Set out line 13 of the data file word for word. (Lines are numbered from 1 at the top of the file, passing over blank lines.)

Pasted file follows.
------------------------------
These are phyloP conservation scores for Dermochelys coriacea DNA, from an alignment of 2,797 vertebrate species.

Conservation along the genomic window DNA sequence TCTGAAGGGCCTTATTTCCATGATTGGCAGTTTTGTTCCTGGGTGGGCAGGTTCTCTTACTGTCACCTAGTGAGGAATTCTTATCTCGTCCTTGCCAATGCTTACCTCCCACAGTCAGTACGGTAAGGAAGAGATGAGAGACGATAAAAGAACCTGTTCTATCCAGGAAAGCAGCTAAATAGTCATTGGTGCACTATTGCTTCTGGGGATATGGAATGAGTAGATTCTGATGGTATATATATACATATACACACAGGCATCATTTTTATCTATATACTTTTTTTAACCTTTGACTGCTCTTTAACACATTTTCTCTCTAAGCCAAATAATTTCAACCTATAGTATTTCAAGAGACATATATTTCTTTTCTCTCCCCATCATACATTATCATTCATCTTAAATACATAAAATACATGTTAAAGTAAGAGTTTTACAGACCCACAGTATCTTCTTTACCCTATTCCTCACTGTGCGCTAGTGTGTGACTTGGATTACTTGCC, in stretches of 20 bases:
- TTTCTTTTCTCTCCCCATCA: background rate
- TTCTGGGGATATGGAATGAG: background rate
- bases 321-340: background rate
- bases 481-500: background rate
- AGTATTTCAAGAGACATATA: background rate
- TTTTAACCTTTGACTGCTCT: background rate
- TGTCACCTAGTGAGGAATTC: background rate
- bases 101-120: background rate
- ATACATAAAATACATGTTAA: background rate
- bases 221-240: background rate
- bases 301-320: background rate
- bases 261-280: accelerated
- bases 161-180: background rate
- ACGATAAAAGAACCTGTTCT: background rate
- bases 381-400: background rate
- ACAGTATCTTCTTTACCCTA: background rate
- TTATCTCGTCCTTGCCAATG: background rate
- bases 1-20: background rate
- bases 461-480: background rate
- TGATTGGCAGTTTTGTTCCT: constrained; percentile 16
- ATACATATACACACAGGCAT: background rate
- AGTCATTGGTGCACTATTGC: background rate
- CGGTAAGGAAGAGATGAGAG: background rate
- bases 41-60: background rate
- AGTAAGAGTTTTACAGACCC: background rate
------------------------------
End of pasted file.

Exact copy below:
- bases 301-320: background rate